This is one of my favorites quotes because it highlights the dilemma we face everyday of our lives.  When we finally get the things we are chasing after, will they truly make us happy or fulfilled?

Based on my limited experience, focusing on fulfillment over day-to-day happiness is the way to go.  For example, climbing Mount Everest is probably not a happy experience, but it is deeply fulfilling for some.  Pushing your boundaries and contributing to something bigger than yourself (i.e. content, art, a business, a great family, a community, etc.) are what give people this deep sense of meaning. 

I’ve found that by building this blog and adding my voice to the financial community, I enjoy life far more, but my happiness isn’t necessarily being maximized.  I never want to waste anyone’s time with this blog and I sometimes worry whether my content is good enough to keep people interested.  I would definitely be happier in the short-term without these worries, but it’s a tradeoff I would make any day.

So, would I take the $100 million?  Not if it was public.  I know you may not believe me, but I’m confident that the publicity would ruin my life.  Besides, there is something to be said about earning your own success.  What better feeling is there?  Yes, I could do a lot of good with the money, but if I built my own wealth and gave back, that would be much more satisfying.  I hope you agree.

If you want to learn more about the realities of getting rich, I highly recommend reading How to Get Rich by Felix Dennis.  With that being said, I will leave you with a few words of wisdom on this topic from my favorite band.  Thank you for reading!

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This is post 84. Any code I have related to this post can be found here with the same numbering: https://github.com/nmaggiulli/of-dollars-and-data

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18 Responses

  1. Anonymous commented on Aug 07

    Thank you for an excellent reminder that there are two sides to every coin and while hidden costs maybe hidden, they are definitely there.

    Andy

  2. Anonymous commented on Aug 07

    “Not if it was public. I know you may not believe me, but I’m confident that the publicity would ruin my life”

    How do you contrast this to the fact that you write a blog and therefore require publicity as part of your craft? How does swapping out $ for page views change the outcome? You allude to the hedonistic treadmill, but if you sub dollar values (and that what can be bought with dollars) for page views (and the reputation or intellectual standing that comes with it) doesn’t one just end up at the same place?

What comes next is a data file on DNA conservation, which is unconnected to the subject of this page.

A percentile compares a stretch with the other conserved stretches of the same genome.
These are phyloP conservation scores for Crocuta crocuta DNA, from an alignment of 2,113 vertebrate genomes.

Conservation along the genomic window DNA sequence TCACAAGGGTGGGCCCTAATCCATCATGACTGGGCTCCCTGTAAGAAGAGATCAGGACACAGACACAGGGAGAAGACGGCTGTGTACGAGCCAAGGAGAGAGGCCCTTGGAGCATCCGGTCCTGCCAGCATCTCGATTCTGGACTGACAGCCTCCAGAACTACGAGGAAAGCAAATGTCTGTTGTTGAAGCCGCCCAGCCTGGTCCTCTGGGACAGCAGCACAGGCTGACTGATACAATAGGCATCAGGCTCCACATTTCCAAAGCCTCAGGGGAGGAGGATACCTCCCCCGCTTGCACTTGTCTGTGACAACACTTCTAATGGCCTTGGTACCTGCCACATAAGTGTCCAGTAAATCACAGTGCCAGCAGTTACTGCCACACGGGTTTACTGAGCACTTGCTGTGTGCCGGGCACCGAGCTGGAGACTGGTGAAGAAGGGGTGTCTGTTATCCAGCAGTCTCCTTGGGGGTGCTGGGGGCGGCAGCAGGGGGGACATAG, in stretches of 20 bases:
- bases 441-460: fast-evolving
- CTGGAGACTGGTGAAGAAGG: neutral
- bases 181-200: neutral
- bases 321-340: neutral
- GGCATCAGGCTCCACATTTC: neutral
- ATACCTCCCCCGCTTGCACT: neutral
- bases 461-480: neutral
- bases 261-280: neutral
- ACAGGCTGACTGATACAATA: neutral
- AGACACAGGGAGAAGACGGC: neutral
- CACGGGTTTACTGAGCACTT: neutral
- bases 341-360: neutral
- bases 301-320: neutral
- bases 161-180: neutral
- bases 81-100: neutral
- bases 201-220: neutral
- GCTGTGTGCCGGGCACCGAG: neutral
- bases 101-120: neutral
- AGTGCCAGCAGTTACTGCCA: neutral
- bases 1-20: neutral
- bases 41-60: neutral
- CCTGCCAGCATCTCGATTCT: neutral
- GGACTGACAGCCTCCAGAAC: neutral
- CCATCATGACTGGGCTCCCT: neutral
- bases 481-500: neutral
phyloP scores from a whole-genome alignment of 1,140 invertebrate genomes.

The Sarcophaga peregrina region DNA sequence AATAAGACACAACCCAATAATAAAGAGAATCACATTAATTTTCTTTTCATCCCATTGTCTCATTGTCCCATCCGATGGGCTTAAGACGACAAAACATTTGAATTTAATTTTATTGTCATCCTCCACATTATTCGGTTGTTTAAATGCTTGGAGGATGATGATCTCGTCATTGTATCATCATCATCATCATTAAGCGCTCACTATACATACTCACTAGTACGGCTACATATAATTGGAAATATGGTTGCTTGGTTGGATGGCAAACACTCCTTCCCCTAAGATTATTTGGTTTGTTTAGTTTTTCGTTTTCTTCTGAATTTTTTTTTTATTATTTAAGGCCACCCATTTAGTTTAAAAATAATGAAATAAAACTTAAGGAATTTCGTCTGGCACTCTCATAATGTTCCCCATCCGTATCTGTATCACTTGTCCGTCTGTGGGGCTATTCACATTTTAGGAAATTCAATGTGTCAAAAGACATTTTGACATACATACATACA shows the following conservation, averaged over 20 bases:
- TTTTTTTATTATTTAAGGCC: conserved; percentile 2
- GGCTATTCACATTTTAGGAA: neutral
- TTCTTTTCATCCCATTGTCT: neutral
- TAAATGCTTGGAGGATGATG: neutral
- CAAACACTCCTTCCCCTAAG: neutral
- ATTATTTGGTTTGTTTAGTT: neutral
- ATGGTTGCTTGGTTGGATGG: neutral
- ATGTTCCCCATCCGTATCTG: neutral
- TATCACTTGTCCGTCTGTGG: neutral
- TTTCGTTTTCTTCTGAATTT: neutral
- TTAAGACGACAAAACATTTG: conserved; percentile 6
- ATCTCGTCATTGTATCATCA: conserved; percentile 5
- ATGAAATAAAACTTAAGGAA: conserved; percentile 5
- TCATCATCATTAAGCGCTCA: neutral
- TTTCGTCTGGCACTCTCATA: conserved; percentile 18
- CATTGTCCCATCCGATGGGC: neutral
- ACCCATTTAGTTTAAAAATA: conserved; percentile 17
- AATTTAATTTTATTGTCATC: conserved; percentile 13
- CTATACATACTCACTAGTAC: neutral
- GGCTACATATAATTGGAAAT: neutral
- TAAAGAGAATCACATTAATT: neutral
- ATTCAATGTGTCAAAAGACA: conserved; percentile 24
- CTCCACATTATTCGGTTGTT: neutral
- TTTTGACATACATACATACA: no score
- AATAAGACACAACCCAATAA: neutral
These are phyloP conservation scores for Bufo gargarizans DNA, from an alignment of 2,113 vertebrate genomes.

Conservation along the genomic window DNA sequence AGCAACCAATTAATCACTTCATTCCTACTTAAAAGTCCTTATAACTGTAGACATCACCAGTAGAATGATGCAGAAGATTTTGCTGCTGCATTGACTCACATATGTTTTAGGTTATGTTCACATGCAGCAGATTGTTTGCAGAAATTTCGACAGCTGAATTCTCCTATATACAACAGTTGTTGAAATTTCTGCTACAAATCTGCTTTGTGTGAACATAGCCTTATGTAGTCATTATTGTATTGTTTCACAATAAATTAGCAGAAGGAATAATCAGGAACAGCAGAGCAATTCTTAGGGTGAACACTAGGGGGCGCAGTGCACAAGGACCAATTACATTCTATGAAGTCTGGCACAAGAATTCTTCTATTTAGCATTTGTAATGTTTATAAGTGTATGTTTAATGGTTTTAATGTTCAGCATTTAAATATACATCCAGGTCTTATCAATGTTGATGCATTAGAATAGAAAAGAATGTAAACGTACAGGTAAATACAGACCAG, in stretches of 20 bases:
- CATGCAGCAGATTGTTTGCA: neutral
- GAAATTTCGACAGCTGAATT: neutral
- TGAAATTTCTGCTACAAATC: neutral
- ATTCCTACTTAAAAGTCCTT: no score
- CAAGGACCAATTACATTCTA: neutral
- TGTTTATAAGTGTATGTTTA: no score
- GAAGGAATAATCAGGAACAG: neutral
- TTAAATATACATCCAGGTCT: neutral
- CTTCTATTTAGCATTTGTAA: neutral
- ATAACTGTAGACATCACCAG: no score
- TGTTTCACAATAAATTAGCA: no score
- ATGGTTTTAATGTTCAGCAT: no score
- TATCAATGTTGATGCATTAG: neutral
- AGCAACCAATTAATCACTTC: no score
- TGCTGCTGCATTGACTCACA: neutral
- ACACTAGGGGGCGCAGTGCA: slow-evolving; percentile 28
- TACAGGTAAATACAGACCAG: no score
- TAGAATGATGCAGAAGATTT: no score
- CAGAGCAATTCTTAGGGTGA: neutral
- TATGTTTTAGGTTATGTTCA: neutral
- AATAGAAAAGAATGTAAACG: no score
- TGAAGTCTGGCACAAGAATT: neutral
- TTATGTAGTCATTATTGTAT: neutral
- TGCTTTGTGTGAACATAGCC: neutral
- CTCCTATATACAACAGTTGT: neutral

• Nick Maggiulli commented on Aug 07

      Well, this blog gets about ~50K-100K pageviews a month. Even if this were ~1M a month, this is nothing compared to the publicity of being publicly announced as having $100M during something like the Super Bowl. There is “fame” and FAME and I want nothing to do with the 2nd kind. I think the ideal level of fame is something like Cliff Asness. Respected for his craft, well known in an industry, but he can walk down the street and basically no one knows who he is. It must be wonderful.

  3. Anonymous commented on Aug 07

    Very wise words, it’s something I struggle with a great deal, I know money is the answer but I’m not sure what is. I know it isn’t a life of luxury but one of contribution, that said, I cannot seem to find contentment in any work avenues thus far as a software engineer. With your professional or private work Nick, would you say you keep something front and centre of mind to remain content?

    I’ve gone the Cal Newport direction of attempting to become very good in a niche area of software, the enjoyment piece I don’t feel has hit yet though..

    Another Nick

    • Nick Maggiulli commented on Aug 07

      Great question. I just try to stay closer to the present by thinking of my life in weekly chunks. Every week is a new blog post, so always kind of keeping that in mind. Has definitely changed my life for the better. Try creating something (could be software related or not) and see how that goes. First year is tough, but then it gets much easier. Hope this helps.

  4. Anonymous commented on Aug 07